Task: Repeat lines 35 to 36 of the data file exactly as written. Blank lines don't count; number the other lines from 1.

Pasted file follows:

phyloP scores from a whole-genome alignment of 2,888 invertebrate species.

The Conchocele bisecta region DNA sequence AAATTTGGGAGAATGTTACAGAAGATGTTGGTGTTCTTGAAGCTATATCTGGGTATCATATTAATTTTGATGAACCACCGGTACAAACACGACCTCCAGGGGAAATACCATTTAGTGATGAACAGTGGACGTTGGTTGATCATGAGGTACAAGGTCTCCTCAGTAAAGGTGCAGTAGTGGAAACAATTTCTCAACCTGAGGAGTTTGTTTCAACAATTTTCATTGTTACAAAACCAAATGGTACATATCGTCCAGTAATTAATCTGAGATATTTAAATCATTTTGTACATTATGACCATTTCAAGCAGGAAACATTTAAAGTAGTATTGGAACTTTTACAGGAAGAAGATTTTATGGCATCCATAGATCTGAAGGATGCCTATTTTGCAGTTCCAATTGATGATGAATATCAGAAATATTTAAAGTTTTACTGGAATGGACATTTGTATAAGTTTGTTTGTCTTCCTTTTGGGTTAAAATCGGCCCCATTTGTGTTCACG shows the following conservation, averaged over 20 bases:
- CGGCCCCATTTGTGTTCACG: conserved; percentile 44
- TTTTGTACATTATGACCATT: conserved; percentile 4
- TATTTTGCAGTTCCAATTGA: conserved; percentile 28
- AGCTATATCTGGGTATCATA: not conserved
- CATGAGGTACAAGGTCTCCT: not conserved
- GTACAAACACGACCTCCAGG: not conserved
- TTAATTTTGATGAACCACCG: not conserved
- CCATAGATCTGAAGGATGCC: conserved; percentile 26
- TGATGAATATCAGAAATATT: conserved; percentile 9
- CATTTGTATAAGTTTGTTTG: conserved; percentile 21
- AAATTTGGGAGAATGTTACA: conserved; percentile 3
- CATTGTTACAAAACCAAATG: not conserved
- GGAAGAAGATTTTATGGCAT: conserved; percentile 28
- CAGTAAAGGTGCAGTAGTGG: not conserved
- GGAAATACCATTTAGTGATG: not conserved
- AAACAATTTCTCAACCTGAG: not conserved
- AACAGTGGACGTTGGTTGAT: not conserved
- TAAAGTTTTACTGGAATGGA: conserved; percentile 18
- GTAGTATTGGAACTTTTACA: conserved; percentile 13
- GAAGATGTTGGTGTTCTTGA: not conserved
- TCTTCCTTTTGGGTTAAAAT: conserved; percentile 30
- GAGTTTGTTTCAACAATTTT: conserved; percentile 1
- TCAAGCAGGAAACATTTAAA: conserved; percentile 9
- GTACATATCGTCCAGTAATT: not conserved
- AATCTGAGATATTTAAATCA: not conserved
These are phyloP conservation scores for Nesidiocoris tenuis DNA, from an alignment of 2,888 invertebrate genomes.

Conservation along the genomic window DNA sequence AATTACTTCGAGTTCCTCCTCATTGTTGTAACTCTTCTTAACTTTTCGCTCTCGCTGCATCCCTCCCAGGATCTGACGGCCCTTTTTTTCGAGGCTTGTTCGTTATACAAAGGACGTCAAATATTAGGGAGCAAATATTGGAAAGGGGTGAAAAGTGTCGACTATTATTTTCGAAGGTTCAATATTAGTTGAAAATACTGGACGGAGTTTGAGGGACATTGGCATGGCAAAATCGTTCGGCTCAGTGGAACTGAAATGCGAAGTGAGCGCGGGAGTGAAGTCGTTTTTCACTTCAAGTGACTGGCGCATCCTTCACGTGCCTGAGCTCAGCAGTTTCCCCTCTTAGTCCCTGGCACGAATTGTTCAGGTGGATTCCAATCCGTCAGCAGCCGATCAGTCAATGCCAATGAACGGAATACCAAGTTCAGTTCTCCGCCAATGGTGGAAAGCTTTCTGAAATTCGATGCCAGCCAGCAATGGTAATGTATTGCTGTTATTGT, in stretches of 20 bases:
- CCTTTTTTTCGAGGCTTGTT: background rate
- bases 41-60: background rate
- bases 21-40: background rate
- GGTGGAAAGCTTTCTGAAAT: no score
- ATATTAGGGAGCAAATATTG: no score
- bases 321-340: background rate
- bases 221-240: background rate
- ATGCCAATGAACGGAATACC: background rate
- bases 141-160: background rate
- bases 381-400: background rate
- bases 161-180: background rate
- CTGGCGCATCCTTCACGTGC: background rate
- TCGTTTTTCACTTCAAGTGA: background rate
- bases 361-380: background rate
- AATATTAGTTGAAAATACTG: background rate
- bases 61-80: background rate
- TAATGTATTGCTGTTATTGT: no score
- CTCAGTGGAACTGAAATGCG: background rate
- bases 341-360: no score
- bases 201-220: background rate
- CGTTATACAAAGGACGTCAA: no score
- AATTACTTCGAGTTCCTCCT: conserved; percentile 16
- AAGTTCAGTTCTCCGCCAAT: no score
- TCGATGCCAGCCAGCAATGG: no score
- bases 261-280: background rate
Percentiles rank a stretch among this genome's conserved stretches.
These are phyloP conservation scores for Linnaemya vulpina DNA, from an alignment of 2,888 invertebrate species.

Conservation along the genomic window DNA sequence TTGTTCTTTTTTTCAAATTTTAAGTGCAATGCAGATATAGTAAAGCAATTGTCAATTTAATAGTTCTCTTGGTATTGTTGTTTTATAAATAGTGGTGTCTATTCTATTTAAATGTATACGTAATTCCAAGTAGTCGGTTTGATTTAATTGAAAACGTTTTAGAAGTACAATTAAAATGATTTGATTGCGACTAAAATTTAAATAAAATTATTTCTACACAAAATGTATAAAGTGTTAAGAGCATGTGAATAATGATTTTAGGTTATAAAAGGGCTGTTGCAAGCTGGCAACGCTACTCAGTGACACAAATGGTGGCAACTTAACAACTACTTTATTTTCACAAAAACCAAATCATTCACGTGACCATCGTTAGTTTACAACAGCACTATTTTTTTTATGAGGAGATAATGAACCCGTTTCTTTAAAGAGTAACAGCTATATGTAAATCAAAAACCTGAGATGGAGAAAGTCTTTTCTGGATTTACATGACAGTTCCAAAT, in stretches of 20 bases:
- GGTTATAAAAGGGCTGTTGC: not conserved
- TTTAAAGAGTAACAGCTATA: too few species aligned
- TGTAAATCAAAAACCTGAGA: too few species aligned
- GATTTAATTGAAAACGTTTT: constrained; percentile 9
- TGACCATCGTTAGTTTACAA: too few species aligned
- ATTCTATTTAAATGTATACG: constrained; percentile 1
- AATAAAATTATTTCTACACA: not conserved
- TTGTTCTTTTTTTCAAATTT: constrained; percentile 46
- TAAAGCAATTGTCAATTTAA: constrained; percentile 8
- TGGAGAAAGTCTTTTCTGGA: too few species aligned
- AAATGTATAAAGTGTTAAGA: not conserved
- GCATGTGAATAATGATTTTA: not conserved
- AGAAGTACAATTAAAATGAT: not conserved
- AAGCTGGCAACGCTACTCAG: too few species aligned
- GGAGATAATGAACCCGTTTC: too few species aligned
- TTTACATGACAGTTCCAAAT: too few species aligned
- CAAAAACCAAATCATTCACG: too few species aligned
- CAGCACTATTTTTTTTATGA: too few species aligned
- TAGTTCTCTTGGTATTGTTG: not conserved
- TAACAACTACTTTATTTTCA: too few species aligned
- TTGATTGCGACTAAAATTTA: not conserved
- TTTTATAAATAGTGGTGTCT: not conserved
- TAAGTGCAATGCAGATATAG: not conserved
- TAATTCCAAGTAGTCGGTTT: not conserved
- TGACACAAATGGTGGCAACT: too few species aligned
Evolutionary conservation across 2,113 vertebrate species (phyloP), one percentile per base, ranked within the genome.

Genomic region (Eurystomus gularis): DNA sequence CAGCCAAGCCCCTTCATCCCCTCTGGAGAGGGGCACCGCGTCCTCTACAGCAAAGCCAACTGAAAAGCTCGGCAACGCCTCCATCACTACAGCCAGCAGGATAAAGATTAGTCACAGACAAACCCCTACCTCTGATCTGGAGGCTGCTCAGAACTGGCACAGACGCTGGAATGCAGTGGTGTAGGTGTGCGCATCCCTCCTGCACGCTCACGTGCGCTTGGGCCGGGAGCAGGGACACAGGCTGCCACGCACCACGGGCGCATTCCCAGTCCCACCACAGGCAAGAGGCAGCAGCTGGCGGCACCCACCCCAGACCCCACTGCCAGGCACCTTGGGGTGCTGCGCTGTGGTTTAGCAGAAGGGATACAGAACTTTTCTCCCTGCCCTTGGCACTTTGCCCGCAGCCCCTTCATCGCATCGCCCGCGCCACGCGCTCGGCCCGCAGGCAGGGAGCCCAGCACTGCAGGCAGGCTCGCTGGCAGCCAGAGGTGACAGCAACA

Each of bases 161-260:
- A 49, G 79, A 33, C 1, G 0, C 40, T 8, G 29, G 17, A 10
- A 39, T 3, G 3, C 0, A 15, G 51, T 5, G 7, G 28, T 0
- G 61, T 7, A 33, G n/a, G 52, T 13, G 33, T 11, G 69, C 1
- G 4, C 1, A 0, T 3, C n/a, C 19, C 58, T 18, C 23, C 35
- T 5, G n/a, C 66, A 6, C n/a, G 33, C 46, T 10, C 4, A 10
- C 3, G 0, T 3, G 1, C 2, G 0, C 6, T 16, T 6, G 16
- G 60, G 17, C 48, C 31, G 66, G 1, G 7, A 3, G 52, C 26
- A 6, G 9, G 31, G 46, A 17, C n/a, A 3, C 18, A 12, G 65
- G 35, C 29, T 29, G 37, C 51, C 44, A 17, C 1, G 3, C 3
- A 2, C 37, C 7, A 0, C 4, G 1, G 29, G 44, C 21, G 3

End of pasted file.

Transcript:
- bases 321-340: background rate
- bases 221-240: background rate